They are also quite scathing about the absence of adequate provision for children, a position which Wednesday’s BBC News item

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A really good book -no fooling either!

Another Book Review

Knitting & whingeing in Abalama-ding-dong

'Abdu'l-Bahá in Their Midst‘Abdu’l-Bahá in Their Midst by Earl Redman
My rating: 5 of 5 stars

I strongly recommend this book to everyone, but especially to those who may be feeling down about the condition of the world, or their own lives/families, or whatever. You do not need to know anything at all about ‘Abdu’l-Baha or the Baha’i Faith to find this book of use.

A few weeks ago, the author was visiting family in the town where my mother lives. She met him, bought the book and raved about it. Last week, while I was visiting her, I started reading and I finished this today.

I LOVE, LOVE, LOVE THIS BOOK!!!

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Review: Boy, Lost

A review from Yvonne.

Stumbling Through the Past

Boy, Lost by Kristina Olsson (UQP: 2013) Boy, Lost by Kristina Olsson (UQP: 2013)

Anyone who researches their family history of the twentieth century is inevitably confronted by a wall of silence about something or other. These secrets are often about events that occurred before we were born and now that the holders of those secrets are dying the story of these tragedies becomes even more difficult to retrieve.

Kristina Olsson and her family have done the difficult task of unravelling their family secrets. They are exposed in her book, Boy, Lost: A Family Memoir. It won Kristina Olsson the nonfiction prize at the Queensland Literary Awards and has been shortlisted many times. Yesterday the Australian Women Writers’ Challenge published an interview I did with Kristina Olsson in which she gives insights into how she wrote her book. This book has impressed many people but it was a difficult story to tell.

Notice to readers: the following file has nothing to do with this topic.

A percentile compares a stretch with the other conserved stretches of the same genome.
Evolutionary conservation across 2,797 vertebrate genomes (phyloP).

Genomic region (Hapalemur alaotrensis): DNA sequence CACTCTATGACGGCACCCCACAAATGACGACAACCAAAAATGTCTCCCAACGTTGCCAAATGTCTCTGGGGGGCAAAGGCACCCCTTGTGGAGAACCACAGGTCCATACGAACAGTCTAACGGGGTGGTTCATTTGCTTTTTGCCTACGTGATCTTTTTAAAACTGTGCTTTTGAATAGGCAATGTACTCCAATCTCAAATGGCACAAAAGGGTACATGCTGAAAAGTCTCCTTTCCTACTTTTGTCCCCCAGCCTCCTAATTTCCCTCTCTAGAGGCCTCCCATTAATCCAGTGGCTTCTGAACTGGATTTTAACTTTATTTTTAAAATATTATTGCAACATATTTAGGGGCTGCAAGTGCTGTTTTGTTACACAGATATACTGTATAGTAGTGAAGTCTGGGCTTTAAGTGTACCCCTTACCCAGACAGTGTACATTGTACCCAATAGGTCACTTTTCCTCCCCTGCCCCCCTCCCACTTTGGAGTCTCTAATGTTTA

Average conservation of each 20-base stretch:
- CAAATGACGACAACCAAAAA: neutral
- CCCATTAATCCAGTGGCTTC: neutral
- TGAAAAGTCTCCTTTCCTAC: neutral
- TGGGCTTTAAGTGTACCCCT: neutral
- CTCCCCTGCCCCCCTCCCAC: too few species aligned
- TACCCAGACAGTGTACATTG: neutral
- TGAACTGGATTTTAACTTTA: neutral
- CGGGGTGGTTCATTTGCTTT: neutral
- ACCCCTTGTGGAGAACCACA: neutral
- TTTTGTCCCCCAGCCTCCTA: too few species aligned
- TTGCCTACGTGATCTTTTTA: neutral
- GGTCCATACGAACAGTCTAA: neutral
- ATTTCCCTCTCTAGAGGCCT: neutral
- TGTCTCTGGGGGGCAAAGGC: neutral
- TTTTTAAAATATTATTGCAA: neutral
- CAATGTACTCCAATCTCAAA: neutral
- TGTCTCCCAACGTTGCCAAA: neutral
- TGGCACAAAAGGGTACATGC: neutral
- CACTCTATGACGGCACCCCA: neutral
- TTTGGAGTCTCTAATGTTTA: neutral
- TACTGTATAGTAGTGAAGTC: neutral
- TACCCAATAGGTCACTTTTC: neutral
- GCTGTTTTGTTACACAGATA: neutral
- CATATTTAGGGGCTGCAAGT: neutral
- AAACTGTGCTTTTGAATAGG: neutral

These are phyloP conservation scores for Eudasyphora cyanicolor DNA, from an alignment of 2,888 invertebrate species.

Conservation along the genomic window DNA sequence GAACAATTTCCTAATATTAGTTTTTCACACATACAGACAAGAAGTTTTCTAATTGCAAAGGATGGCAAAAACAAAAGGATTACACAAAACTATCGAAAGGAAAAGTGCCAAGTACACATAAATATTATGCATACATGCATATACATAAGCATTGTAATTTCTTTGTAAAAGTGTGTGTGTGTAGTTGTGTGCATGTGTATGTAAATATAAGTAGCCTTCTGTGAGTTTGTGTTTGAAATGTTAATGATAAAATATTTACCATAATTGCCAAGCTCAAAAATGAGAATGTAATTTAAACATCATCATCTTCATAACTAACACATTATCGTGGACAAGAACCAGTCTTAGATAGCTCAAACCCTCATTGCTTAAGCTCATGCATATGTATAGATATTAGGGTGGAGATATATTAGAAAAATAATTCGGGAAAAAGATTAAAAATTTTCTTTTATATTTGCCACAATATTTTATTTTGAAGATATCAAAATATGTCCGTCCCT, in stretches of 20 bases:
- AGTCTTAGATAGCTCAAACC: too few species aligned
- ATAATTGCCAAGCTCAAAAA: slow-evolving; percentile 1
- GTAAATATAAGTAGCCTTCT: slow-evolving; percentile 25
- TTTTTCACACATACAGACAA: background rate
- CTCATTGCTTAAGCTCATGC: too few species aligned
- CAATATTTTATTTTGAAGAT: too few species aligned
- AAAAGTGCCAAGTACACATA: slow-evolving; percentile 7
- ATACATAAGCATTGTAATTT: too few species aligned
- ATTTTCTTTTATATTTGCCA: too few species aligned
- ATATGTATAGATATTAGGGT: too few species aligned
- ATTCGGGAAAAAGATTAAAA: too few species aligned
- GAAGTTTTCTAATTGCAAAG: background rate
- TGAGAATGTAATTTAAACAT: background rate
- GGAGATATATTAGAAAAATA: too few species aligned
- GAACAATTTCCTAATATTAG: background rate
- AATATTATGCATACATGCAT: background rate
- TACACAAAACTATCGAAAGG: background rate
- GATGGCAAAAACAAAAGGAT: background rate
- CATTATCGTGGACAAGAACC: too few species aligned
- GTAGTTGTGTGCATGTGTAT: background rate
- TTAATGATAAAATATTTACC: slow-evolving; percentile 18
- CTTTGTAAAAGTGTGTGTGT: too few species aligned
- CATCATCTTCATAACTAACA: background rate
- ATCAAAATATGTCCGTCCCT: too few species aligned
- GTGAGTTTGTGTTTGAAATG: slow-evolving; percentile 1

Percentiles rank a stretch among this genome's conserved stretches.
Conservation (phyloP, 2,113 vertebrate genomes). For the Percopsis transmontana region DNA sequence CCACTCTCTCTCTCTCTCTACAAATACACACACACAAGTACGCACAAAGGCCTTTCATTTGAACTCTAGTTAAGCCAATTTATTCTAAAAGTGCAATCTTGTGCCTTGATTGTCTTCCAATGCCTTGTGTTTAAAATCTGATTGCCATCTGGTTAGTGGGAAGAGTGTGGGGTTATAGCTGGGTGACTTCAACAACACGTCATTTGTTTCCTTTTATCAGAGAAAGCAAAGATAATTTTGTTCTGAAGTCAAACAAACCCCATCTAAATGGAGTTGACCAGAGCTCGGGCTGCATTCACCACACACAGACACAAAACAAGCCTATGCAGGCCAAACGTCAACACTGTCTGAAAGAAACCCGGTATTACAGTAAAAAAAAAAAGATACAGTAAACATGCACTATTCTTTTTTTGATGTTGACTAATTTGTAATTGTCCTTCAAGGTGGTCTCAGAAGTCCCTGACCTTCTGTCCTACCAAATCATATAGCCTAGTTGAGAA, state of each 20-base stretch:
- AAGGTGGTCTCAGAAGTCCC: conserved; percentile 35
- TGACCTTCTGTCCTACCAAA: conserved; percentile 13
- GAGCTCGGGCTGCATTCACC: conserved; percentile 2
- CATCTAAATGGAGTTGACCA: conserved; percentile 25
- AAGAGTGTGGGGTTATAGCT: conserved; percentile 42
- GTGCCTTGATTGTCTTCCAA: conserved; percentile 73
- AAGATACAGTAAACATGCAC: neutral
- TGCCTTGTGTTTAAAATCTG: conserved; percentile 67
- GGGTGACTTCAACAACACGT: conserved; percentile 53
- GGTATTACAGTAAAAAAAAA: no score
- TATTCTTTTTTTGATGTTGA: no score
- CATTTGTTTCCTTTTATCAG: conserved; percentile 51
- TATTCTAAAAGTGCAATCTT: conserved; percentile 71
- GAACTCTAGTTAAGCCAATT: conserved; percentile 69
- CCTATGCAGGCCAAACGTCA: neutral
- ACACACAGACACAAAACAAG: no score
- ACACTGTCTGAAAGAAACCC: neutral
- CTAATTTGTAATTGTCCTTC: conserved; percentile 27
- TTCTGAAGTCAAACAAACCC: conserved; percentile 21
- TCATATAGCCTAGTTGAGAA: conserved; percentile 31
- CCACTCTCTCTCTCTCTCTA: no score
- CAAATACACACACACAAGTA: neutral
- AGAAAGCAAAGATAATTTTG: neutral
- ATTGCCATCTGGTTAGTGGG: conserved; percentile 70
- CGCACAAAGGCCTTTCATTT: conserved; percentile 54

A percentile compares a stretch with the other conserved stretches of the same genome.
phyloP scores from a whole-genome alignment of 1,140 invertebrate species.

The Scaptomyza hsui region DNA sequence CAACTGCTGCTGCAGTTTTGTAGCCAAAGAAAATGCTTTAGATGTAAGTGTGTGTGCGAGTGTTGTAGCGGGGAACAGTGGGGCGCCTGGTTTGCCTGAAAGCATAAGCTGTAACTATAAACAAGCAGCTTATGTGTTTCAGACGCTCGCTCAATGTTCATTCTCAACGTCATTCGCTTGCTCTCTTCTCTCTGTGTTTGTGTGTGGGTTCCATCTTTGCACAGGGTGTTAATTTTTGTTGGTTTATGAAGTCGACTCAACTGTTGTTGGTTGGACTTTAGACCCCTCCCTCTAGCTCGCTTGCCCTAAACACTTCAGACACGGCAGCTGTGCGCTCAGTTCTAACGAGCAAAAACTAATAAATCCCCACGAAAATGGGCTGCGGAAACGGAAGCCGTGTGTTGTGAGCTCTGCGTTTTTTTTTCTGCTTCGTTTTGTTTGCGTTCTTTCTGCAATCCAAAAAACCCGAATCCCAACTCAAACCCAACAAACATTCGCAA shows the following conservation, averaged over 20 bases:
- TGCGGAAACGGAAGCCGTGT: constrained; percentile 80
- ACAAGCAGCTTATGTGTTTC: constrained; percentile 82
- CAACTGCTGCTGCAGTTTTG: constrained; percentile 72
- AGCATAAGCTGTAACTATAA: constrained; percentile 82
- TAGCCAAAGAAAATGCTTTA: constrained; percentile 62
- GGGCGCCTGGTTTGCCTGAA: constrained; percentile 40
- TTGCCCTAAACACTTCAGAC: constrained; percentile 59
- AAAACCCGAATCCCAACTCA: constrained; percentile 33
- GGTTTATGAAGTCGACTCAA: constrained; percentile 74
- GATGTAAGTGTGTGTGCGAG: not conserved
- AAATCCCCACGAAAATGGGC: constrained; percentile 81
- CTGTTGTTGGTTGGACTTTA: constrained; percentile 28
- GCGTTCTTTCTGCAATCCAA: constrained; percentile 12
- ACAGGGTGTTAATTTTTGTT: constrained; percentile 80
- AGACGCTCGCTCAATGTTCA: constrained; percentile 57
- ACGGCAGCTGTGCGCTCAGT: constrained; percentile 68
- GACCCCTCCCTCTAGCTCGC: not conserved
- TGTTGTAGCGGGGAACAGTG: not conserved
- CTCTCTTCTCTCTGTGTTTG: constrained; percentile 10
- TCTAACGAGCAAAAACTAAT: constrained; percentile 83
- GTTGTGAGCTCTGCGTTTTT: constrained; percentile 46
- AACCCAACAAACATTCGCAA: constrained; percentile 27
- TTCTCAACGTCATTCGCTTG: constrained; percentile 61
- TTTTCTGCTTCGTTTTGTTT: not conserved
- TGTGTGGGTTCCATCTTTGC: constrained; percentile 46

Olsson’s mother, Yvonne had a…

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The Power of Bones by Keelen Mailman

Yvonne certainly reads some interesting books.

Stumbling Through the Past

Book cover of The Power of Bones The Power of Bones by Keelen Mailman, (Crows Nest, NSW: Allen & Unwin, 2014).

“I chose survival” says Keelen Mailman in her memoir, The Power of Bones. Powerful, painful and memorable, The Power of Bones lays bare the struggles and achievements of Aboriginal life in  Australia during the late twentieth century and more recently.

Mailman is an Aboriginal woman from south-west Queensland near Charleville. She had a hard childhood and a poor education but she has risen from this to be the first Aboriginal woman to run a commercial cattle station. This book is a lesson in never writing a person off, no matter how bleak their background appears to be.

Mailman is proud of her Bidjara culture. Her knowledge and commitment to the Bidjara people was recognised by one of the community elders who asked her to manage the Mount Tabor cattle station for the Bidjara. The work at…